Linda Lovelace and Her “Ordeal”


By Liz Everly

“The worse type of bondage is psychological.”   Detective C.T. Sluder,  Writer’s Police Academy Session on Human Trafficking

images-1You know how you’re reading a book and then something in real life pops up that relates to it or deepens your understanding of it? This happened to me when I attended the Writer’s Police Academy a few weeks back. I was reading “Ordeal” by Linda Lovelace and Mike McGrady. And I had almost given up on it because I was thinking: seriously, can anybody be this stupid? Shame on me. I am a compassionate person, but her story just seemed like overkill. But it wasn’t.

images-3

Linda Lovelace and Chuck Traynor, her abusive husband.

The story of “Ordeal” is the story of how Linda Lovelace of “Deep Throat” fame was forced into prostitution and porn films. It’s a hard story to read—I was just so frustrated with this naïve person who at the age of twenty went to live with a man she barely knew. She had been abused by her mother for years, which left her wide open to men who like to prey on women. She trusted him because he was nice to her. Then, after he gained her trust, he began to force her to perform sex with other men for money. He beat her. He held a gun to her head. But more than all of this, he continually berated her and told her she wasn’t pretty, she wasn’t good in bed, and often pointed out other inadequacies. She believed him.

The couple of times she tried to escape ended in more violence. Apparently, this went on for years.

I found this really frustrating and hard to believe by the middle of the book. I kept thinking how much more could she take? Why could not she escape?

Than I took this class and learned about human trafficking and how real psychological bondage can be. Then I understood that with was the same exact thing Lovelace was dealing with. I had been thinking “Okay, this woman is really young and scared. But really?” Yes, really. And I also understand that everybody would not react in the same way.I think that some women would have fought more—but may have ended up dead.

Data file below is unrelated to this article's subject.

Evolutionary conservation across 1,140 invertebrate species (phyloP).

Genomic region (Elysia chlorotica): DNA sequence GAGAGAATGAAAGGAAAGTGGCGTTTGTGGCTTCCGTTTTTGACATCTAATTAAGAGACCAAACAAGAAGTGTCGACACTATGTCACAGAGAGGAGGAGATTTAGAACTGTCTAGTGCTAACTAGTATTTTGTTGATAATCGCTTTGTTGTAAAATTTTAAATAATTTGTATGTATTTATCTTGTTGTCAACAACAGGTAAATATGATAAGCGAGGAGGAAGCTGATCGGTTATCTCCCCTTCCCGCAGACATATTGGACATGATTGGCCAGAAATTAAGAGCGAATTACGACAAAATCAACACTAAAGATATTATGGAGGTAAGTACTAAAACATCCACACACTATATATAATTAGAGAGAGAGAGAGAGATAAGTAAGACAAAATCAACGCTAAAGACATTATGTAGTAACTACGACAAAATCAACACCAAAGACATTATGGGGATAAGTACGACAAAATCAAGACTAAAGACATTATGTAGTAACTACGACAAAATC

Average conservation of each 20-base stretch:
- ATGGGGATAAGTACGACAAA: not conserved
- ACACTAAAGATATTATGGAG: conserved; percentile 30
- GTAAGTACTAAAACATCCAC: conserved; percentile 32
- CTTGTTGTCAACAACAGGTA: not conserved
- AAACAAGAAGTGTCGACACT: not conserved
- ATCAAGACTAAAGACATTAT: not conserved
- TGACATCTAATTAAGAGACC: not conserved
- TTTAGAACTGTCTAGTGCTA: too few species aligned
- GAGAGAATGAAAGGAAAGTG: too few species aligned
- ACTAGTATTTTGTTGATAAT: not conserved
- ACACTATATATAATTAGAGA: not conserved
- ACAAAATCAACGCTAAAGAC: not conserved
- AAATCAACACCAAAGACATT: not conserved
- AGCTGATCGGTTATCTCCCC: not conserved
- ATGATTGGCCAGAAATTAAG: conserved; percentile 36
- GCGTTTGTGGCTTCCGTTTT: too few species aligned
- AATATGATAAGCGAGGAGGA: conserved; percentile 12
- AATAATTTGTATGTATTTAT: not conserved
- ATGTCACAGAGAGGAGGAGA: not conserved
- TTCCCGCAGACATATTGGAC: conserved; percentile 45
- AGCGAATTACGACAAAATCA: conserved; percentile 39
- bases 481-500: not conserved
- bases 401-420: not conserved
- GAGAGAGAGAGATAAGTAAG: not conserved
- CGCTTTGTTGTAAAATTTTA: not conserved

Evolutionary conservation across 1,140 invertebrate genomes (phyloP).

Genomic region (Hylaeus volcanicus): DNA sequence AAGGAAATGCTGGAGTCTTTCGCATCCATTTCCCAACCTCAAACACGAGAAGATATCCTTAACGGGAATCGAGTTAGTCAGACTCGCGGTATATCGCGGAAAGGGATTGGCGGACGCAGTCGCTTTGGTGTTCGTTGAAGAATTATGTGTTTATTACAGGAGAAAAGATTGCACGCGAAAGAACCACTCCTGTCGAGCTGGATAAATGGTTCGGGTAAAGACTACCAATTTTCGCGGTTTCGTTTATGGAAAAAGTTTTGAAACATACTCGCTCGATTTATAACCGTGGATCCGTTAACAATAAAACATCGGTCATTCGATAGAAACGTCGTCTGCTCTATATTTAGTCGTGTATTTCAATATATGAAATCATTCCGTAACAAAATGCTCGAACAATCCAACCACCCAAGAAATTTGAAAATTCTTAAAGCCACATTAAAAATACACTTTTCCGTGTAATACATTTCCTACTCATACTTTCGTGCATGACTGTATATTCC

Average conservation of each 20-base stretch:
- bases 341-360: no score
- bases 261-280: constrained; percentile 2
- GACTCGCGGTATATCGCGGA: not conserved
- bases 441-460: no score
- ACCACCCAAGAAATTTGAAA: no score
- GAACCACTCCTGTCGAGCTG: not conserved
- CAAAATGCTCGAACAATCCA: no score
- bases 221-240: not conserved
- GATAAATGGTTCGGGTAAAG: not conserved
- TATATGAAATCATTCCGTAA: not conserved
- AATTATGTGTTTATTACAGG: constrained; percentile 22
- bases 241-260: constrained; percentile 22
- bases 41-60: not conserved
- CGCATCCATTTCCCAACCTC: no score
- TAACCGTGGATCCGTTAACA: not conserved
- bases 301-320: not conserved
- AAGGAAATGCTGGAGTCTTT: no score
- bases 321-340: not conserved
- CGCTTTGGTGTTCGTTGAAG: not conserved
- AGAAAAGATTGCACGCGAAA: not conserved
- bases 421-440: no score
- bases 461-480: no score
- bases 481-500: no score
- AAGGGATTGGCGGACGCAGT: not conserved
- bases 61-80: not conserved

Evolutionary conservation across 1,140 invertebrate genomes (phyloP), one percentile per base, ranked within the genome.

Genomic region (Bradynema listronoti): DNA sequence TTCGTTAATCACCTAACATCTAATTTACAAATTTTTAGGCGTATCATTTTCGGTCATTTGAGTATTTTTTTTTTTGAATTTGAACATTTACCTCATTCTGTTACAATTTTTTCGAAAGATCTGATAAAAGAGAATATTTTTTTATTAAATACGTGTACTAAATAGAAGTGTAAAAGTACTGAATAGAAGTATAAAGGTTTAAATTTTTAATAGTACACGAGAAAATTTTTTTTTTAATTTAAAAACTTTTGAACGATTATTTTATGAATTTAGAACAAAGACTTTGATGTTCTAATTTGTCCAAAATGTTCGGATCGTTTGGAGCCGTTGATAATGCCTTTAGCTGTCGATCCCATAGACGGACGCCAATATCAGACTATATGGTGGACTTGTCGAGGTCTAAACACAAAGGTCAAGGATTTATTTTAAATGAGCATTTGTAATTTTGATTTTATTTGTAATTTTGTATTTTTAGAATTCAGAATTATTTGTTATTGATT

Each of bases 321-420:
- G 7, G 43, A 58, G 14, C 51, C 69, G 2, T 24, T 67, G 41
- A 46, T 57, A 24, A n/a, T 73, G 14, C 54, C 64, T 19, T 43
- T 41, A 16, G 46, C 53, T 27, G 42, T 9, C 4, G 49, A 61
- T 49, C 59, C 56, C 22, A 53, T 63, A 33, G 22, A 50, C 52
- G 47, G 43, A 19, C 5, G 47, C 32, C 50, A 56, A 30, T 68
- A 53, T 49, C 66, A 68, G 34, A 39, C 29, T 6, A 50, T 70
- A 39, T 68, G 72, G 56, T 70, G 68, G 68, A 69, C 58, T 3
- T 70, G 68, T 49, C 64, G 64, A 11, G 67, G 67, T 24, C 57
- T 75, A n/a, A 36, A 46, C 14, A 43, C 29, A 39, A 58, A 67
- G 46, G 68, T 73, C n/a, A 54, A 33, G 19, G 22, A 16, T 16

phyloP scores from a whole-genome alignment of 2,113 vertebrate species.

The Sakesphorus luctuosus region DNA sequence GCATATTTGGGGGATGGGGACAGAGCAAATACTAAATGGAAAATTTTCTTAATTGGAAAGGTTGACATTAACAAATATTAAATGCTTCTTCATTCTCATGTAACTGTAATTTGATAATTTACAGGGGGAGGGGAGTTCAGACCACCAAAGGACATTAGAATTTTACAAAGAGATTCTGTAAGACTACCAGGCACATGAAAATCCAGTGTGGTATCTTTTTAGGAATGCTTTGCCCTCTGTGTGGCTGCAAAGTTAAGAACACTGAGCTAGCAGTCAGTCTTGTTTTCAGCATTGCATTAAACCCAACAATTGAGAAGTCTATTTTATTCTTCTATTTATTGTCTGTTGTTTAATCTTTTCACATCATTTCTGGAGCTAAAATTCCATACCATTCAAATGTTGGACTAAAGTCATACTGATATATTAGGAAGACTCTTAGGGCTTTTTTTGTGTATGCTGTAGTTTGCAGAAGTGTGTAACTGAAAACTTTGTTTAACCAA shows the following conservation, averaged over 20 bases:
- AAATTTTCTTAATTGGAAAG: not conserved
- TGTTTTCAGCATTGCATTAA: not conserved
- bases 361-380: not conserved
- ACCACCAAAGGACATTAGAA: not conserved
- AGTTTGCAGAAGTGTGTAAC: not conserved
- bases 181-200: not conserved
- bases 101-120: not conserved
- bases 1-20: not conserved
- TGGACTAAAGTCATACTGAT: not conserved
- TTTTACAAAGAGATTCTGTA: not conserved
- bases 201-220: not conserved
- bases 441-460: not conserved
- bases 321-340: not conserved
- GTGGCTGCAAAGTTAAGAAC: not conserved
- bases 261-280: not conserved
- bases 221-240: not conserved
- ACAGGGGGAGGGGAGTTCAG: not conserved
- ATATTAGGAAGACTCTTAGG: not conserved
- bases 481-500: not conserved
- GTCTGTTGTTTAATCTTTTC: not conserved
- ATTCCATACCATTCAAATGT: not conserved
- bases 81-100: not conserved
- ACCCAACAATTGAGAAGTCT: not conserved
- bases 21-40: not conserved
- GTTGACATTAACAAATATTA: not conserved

In fact, one of the times she did manage to escape, she wrote about how she felt like she was coming out of a fog, like parts of her had been missing for years. Apt description.images-4

I was hoping for more insight into the porn industry—much of what she wrote was the cliché porn industry stuff, which I suppose proves that some cliché’s are there for a reason. Her “husband” Chuck Traynor was in charge of her money (millions), had all of the control, and many of the other men in the business availed themselves to her anytime they wanted. Maddening, heh?

Toward the end of her life, after escaping Traynor and his ilk, she did find love and I suppose that makes it more of a happy ending than what you might expect.

The book made me wonder how much of this coercion goes on today with young women in the porn industry. We like to think it doesn’t. We read about new regulations on the industry and new kinds of porn companies. But I wonder.

I recommend this book—but go in with your eyes open—it will make you think, cringe, cry, and very angry.

In other news, I will be on this panel on this coming Sunday—so if you are in Virginia, please stop by. FestivalTickingClockSepia

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9 Comments

  • Author Charmaine Gordon
    September 17, 2013 at 9:11 am

    Liz, thanks for this post. I recall waiting in line with my husband and other close secure couples years ago to see Deep Throat. A huge deal then and none of us knew the story behind the woman or the industry. And we didn’t care. Smug in our suburban lives, we talked about how in the world could she do ‘that’. More worldly now, I have compassion for what women and men do to stay alive. There are better ways as we know. Again, thanks for the eye opener.